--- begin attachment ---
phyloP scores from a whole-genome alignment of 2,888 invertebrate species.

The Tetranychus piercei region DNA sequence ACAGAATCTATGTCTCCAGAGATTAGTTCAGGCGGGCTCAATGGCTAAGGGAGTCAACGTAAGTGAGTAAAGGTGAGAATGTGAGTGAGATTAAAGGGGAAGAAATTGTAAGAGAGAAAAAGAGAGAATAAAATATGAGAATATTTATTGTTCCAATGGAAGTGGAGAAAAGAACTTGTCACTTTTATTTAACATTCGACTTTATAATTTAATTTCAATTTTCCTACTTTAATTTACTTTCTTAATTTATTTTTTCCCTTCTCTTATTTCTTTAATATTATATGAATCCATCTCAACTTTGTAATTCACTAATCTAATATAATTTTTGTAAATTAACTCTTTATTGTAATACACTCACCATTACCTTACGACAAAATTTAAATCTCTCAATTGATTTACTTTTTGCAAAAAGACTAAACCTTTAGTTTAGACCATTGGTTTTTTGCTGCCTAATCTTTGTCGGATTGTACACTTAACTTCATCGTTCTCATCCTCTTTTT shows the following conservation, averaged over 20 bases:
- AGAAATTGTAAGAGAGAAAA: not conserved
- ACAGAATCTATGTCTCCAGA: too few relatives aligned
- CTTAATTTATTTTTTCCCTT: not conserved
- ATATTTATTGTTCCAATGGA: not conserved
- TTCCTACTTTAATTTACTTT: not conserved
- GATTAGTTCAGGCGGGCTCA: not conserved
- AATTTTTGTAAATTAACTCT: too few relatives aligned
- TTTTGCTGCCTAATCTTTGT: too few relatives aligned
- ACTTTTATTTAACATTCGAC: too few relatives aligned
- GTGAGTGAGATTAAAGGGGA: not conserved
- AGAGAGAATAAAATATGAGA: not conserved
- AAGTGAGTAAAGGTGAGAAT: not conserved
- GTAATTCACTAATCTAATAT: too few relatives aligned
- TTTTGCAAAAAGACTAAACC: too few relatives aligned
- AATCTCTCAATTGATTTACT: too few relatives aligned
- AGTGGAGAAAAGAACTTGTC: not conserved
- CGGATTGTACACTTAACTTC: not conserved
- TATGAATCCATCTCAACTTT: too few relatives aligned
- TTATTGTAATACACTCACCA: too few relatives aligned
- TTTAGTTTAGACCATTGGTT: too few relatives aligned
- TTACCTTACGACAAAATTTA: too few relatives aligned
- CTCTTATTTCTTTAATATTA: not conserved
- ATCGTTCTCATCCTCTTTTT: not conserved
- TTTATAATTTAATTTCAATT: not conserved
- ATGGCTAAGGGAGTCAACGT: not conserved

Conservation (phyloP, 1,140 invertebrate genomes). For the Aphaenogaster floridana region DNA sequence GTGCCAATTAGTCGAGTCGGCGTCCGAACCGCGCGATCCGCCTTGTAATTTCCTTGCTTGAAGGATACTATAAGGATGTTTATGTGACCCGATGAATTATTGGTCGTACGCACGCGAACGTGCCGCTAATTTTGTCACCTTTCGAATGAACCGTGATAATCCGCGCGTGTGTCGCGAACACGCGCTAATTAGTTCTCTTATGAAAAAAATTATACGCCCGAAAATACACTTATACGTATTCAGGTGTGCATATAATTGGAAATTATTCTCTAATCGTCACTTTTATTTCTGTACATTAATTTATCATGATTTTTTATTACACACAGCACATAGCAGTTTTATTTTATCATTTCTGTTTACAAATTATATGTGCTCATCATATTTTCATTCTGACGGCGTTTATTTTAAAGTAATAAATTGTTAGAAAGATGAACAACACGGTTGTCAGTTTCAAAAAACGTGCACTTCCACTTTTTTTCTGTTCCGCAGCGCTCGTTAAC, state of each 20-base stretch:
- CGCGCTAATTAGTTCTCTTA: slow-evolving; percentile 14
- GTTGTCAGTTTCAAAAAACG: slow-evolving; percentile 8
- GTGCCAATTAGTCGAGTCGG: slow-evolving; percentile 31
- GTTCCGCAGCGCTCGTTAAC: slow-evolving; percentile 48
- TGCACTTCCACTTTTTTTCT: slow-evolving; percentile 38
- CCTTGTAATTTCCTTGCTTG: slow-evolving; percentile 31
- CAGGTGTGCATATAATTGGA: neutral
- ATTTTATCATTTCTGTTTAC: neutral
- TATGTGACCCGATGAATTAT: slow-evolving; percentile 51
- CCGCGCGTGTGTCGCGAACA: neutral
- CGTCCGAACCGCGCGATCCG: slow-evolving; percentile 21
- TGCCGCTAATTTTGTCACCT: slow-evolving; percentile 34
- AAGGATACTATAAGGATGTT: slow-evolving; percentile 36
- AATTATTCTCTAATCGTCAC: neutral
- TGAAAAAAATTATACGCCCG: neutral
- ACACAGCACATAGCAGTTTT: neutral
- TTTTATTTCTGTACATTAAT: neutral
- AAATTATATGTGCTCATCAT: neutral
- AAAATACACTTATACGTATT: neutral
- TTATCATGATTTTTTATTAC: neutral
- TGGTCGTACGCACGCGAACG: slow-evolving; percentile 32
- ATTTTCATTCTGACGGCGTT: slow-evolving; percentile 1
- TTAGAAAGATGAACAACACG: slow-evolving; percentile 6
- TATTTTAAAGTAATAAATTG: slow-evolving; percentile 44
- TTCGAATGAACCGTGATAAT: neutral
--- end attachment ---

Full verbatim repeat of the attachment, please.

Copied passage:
phyloP scores from a whole-genome alignment of 2,888 invertebrate species.

The Tetranychus piercei region DNA sequence ACAGAATCTATGTCTCCAGAGATTAGTTCAGGCGGGCTCAATGGCTAAGGGAGTCAACGTAAGTGAGTAAAGGTGAGAATGTGAGTGAGATTAAAGGGGAAGAAATTGTAAGAGAGAAAAAGAGAGAATAAAATATGAGAATATTTATTGTTCCAATGGAAGTGGAGAAAAGAACTTGTCACTTTTATTTAACATTCGACTTTATAATTTAATTTCAATTTTCCTACTTTAATTTACTTTCTTAATTTATTTTTTCCCTTCTCTTATTTCTTTAATATTATATGAATCCATCTCAACTTTGTAATTCACTAATCTAATATAATTTTTGTAAATTAACTCTTTATTGTAATACACTCACCATTACCTTACGACAAAATTTAAATCTCTCAATTGATTTACTTTTTGCAAAAAGACTAAACCTTTAGTTTAGACCATTGGTTTTTTGCTGCCTAATCTTTGTCGGATTGTACACTTAACTTCATCGTTCTCATCCTCTTTTT shows the following conservation, averaged over 20 bases:
- AGAAATTGTAAGAGAGAAAA: not conserved
- ACAGAATCTATGTCTCCAGA: too few relatives aligned
- CTTAATTTATTTTTTCCCTT: not conserved
- ATATTTATTGTTCCAATGGA: not conserved
- TTCCTACTTTAATTTACTTT: not conserved
- GATTAGTTCAGGCGGGCTCA: not conserved
- AATTTTTGTAAATTAACTCT: too few relatives aligned
- TTTTGCTGCCTAATCTTTGT: too few relatives aligned
- ACTTTTATTTAACATTCGAC: too few relatives aligned
- GTGAGTGAGATTAAAGGGGA: not conserved
- AGAGAGAATAAAATATGAGA: not conserved
- AAGTGAGTAAAGGTGAGAAT: not conserved
- GTAATTCACTAATCTAATAT: too few relatives aligned
- TTTTGCAAAAAGACTAAACC: too few relatives aligned
- AATCTCTCAATTGATTTACT: too few relatives aligned
- AGTGGAGAAAAGAACTTGTC: not conserved
- CGGATTGTACACTTAACTTC: not conserved
- TATGAATCCATCTCAACTTT: too few relatives aligned
- TTATTGTAATACACTCACCA: too few relatives aligned
- TTTAGTTTAGACCATTGGTT: too few relatives aligned
- TTACCTTACGACAAAATTTA: too few relatives aligned
- CTCTTATTTCTTTAATATTA: not conserved
- ATCGTTCTCATCCTCTTTTT: not conserved
- TTTATAATTTAATTTCAATT: not conserved
- ATGGCTAAGGGAGTCAACGT: not conserved

Conservation (phyloP, 1,140 invertebrate genomes). For the Aphaenogaster floridana region DNA sequence GTGCCAATTAGTCGAGTCGGCGTCCGAACCGCGCGATCCGCCTTGTAATTTCCTTGCTTGAAGGATACTATAAGGATGTTTATGTGACCCGATGAATTATTGGTCGTACGCACGCGAACGTGCCGCTAATTTTGTCACCTTTCGAATGAACCGTGATAATCCGCGCGTGTGTCGCGAACACGCGCTAATTAGTTCTCTTATGAAAAAAATTATACGCCCGAAAATACACTTATACGTATTCAGGTGTGCATATAATTGGAAATTATTCTCTAATCGTCACTTTTATTTCTGTACATTAATTTATCATGATTTTTTATTACACACAGCACATAGCAGTTTTATTTTATCATTTCTGTTTACAAATTATATGTGCTCATCATATTTTCATTCTGACGGCGTTTATTTTAAAGTAATAAATTGTTAGAAAGATGAACAACACGGTTGTCAGTTTCAAAAAACGTGCACTTCCACTTTTTTTCTGTTCCGCAGCGCTCGTTAAC, state of each 20-base stretch:
- CGCGCTAATTAGTTCTCTTA: slow-evolving; percentile 14
- GTTGTCAGTTTCAAAAAACG: slow-evolving; percentile 8
- GTGCCAATTAGTCGAGTCGG: slow-evolving; percentile 31
- GTTCCGCAGCGCTCGTTAAC: slow-evolving; percentile 48
- TGCACTTCCACTTTTTTTCT: slow-evolving; percentile 38
- CCTTGTAATTTCCTTGCTTG: slow-evolving; percentile 31
- CAGGTGTGCATATAATTGGA: neutral
- ATTTTATCATTTCTGTTTAC: neutral
- TATGTGACCCGATGAATTAT: slow-evolving; percentile 51
- CCGCGCGTGTGTCGCGAACA: neutral
- CGTCCGAACCGCGCGATCCG: slow-evolving; percentile 21
- TGCCGCTAATTTTGTCACCT: slow-evolving; percentile 34
- AAGGATACTATAAGGATGTT: slow-evolving; percentile 36
- AATTATTCTCTAATCGTCAC: neutral
- TGAAAAAAATTATACGCCCG: neutral
- ACACAGCACATAGCAGTTTT: neutral
- TTTTATTTCTGTACATTAAT: neutral
- AAATTATATGTGCTCATCAT: neutral
- AAAATACACTTATACGTATT: neutral
- TTATCATGATTTTTTATTAC: neutral
- TGGTCGTACGCACGCGAACG: slow-evolving; percentile 32
- ATTTTCATTCTGACGGCGTT: slow-evolving; percentile 1
- TTAGAAAGATGAACAACACG: slow-evolving; percentile 6
- TATTTTAAAGTAATAAATTG: slow-evolving; percentile 44
- TTCGAATGAACCGTGATAAT: neutral